2017 Honoree Spotlight: Norman Lear
Norman Lear is hailed as the “Comedy Godfather of Television” who forever changed the TV sitcom and American culture at large with his innovative programming that challenged audiences while leaving them entertained.
As Norman Lear was building a career as a comedy writer in the 1950s and 1960s, authoring sketches and monologues for the likes of Jerry Lewis, Tennessee Ernie Ford and The Colgate Comedy Hour, the television comedy landscape was a very different place than the one Lear would leave it only a few decades later.
America was in a period of post-war prosperity and incredible social upheaval. In the news there were civil rights demonstrations, assassinations, generational divides, a growing war in Vietnam, second-wave feminism, rock-and-roll, and protests. But as Lear explained in an interview with Rolling Stone in 2016, the biggest issues in the evening sitcom was that the roast might be ruined when the boss was coming over for dinner. Comedy was an escape from the evening news that preceded it in the broadcast, perhaps in part to avoid touching the many third rails that were being exposed in America.
“That was fine, but it made a giant statement, too: There were no women or their problems in American life on television. There were no health issues. There were no abortions. There were no economic problems,” Lear told Rolling Stone. “The worst thing that could happen was the roast would be ruined. I realized that was a giant statement — that we weren’t making any statements.”
Lear displayed an unparalleled ability to both make statements and entertain. In the 1970s, Lear was the mind behind sitcom hit after hit like All in the Family, Maude, Good Times, The Jeffersons, or Sanford and Son.
As The New York Times’ Allesandra Stanley put it, “Lear was a one-man Golden Age of Television, a sitcom savant who at one point had seven series on the air and more than 120 million viewers each week. There was comedy on television before Lear, and certainly plenty of shows with a social conscience, but the creator of All in the Family was the first to blend the two so daringly and successfully.”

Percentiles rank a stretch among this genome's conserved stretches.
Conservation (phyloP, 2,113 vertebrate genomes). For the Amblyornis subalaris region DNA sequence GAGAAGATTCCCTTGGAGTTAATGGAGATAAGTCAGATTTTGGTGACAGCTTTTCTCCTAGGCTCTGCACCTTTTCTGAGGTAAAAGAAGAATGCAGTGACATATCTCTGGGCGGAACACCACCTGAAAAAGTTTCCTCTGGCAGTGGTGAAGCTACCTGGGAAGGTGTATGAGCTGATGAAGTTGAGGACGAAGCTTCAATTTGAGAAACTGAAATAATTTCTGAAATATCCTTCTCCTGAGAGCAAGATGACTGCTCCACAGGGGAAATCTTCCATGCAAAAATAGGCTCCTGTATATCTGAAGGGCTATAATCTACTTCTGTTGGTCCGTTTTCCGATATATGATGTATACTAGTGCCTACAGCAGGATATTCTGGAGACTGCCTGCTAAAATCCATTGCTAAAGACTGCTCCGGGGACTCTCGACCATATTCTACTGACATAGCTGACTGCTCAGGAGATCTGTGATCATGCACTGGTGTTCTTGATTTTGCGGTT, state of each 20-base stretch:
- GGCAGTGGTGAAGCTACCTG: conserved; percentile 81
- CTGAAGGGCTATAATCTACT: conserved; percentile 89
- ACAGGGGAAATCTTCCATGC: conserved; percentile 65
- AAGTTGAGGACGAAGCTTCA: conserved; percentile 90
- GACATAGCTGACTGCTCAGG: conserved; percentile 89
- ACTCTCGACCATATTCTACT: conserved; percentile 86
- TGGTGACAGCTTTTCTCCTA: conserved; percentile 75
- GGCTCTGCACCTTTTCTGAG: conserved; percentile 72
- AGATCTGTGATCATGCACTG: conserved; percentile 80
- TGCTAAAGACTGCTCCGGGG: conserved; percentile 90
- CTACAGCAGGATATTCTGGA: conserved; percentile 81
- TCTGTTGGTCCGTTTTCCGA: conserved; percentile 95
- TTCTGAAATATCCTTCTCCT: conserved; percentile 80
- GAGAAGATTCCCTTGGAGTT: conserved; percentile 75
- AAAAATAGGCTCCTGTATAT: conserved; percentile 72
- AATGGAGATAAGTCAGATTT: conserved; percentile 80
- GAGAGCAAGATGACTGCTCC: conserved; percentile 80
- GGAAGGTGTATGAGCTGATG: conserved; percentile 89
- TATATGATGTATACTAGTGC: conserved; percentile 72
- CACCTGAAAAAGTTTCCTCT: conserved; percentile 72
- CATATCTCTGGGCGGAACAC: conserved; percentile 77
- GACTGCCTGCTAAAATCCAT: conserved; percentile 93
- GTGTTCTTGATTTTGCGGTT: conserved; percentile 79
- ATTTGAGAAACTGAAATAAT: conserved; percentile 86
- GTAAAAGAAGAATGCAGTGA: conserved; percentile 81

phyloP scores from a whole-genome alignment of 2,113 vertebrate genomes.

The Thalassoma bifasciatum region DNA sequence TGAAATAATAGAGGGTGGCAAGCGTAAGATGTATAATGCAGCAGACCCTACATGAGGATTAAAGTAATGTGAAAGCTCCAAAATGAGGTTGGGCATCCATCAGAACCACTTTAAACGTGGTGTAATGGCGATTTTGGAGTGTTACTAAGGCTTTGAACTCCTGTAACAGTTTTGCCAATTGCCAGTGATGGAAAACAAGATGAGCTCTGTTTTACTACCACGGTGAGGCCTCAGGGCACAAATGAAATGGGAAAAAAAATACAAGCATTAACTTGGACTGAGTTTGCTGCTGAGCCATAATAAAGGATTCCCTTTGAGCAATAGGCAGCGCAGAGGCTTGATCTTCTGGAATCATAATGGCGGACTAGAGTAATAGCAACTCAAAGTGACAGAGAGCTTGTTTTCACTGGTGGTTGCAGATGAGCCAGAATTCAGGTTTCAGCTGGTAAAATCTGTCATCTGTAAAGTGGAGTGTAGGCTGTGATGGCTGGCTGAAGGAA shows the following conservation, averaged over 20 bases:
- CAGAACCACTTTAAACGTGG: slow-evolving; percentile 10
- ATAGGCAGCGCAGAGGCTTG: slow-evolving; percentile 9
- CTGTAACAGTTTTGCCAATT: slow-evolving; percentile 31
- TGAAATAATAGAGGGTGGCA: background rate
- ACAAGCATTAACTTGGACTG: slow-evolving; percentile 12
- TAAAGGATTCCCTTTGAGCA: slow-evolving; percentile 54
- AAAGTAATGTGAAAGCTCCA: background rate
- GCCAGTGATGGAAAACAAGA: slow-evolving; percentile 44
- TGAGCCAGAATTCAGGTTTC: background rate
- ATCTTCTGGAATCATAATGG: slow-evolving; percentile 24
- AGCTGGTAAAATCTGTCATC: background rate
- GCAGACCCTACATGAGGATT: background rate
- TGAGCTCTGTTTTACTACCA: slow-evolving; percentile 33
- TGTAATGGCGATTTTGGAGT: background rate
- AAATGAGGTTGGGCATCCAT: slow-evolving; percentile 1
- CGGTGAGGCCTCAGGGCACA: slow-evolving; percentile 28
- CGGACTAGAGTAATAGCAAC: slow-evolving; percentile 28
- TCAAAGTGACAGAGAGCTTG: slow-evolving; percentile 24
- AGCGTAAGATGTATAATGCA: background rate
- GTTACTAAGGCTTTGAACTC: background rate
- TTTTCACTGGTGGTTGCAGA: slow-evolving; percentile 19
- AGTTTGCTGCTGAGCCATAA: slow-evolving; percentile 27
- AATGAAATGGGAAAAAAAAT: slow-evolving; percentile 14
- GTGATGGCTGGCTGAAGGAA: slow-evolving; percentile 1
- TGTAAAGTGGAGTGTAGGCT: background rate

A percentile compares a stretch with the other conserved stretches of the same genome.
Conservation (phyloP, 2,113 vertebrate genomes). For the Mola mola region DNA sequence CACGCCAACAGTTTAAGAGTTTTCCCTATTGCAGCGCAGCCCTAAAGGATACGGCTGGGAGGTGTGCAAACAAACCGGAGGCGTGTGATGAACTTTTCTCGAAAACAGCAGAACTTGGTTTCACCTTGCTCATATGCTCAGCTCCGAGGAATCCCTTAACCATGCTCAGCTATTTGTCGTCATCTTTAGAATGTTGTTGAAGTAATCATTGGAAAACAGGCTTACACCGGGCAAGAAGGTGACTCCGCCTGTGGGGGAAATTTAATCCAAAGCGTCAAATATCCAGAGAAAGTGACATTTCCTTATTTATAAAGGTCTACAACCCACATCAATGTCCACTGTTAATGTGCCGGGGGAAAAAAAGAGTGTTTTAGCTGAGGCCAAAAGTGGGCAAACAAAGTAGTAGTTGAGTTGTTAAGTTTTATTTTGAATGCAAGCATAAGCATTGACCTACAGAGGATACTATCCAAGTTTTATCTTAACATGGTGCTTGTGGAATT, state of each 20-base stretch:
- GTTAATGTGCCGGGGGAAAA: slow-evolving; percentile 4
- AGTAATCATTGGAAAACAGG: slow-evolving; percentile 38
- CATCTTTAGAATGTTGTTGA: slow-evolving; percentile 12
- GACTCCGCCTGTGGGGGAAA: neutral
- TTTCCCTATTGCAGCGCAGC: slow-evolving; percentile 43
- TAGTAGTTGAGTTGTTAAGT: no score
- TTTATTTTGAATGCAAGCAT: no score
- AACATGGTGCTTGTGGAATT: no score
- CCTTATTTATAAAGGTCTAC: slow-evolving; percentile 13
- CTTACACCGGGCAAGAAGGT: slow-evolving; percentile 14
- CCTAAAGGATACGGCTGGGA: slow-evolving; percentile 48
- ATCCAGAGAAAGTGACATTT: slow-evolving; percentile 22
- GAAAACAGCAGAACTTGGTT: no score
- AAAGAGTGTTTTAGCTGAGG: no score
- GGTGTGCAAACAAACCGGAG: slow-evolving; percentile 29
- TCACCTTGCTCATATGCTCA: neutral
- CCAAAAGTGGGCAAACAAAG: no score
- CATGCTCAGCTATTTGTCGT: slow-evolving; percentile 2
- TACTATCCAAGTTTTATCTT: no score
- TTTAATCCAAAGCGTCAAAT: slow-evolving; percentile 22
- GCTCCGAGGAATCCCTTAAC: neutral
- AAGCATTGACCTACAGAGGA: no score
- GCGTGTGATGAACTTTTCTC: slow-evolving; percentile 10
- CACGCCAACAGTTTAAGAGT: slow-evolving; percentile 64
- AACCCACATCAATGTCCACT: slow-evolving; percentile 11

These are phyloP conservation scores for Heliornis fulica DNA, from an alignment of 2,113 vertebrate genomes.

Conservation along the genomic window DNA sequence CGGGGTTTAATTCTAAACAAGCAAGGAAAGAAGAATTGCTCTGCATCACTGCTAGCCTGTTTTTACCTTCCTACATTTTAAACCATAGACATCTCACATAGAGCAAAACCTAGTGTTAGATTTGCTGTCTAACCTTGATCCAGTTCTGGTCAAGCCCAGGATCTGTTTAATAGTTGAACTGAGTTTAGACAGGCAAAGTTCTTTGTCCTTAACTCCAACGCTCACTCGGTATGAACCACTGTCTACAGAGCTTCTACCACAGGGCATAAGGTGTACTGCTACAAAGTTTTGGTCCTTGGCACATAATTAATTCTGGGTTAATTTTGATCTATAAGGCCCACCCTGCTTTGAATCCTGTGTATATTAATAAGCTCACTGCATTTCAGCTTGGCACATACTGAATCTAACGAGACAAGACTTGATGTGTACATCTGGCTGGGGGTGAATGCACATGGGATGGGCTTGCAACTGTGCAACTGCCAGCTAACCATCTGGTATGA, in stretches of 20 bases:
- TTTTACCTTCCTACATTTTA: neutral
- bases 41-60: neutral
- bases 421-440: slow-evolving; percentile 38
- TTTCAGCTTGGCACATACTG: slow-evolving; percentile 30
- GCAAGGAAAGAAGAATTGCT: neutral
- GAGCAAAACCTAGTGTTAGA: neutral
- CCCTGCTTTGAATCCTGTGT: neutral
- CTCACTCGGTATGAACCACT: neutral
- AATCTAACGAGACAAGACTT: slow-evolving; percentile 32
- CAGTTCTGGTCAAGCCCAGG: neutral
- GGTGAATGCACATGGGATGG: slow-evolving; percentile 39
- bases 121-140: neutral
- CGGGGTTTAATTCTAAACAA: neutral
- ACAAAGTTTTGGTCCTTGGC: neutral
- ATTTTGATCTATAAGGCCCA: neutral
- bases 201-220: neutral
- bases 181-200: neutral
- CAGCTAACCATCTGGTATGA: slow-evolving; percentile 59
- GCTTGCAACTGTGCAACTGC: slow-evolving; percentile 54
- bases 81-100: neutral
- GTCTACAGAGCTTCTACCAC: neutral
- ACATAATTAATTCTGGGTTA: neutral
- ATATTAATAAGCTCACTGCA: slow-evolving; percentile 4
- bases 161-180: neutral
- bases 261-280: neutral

Lear’s work touched a broad range of issues from race relations and economic issues to sexuality and abortion. Every week, he battled with network censors, political and TV critics, and sometimes his own cast who asked if this was the episode that would push the envelope too far. But his work never sacrificed its comedy and heart for the bully pulpit, and American viewers watched by the millions.
Lear has said that he sees the comedy and foolishness in the human condition. He’s said that he wasn’t trying to break barriers as much as writing about what he knew and saw happening in the culture around him, and the American public responded.
Lear has often been motivated by a deep sense of patriotism and belief in American ideals. During World War II, Lear passed up a college exemption from being drafted and chose to enlist, flying 52 missions in the Air Force as a radio operator, bombardier and gunner on B-17s. In 2000, he purchased an original copy of the Declaration of Independence for $8 million, which he toured to all 50 states to “remind the nation of what it stood for.”
Growing up as a Jewish kid in Connecticut in the ’20s and ’30s, Lear has written about listening to the anti-Semitic preacher Father John Coughlin on his homemade radio at age 9 and fearing what was happening in Europe. In his memoir, he writes that experience made him feel like an outsider, but he was comforted that he was protected by the American Constitution and given an opportunity, and that stirred in him at a young age an empathy for and recognition of how minorities and certain groups are treated, along with the conviction to push his nation to live up to its own promises.
Continuing to work at age 95, Lear has seen the birth of television and profoundly shaped what appears on it. He’s been recognized for his contribution with four Emmy Awards, a Peabody Award, is a member of the first class to be inducted to the Television Hall of Fame, a National Medal of Arts, and now a Kennedy Center Honor.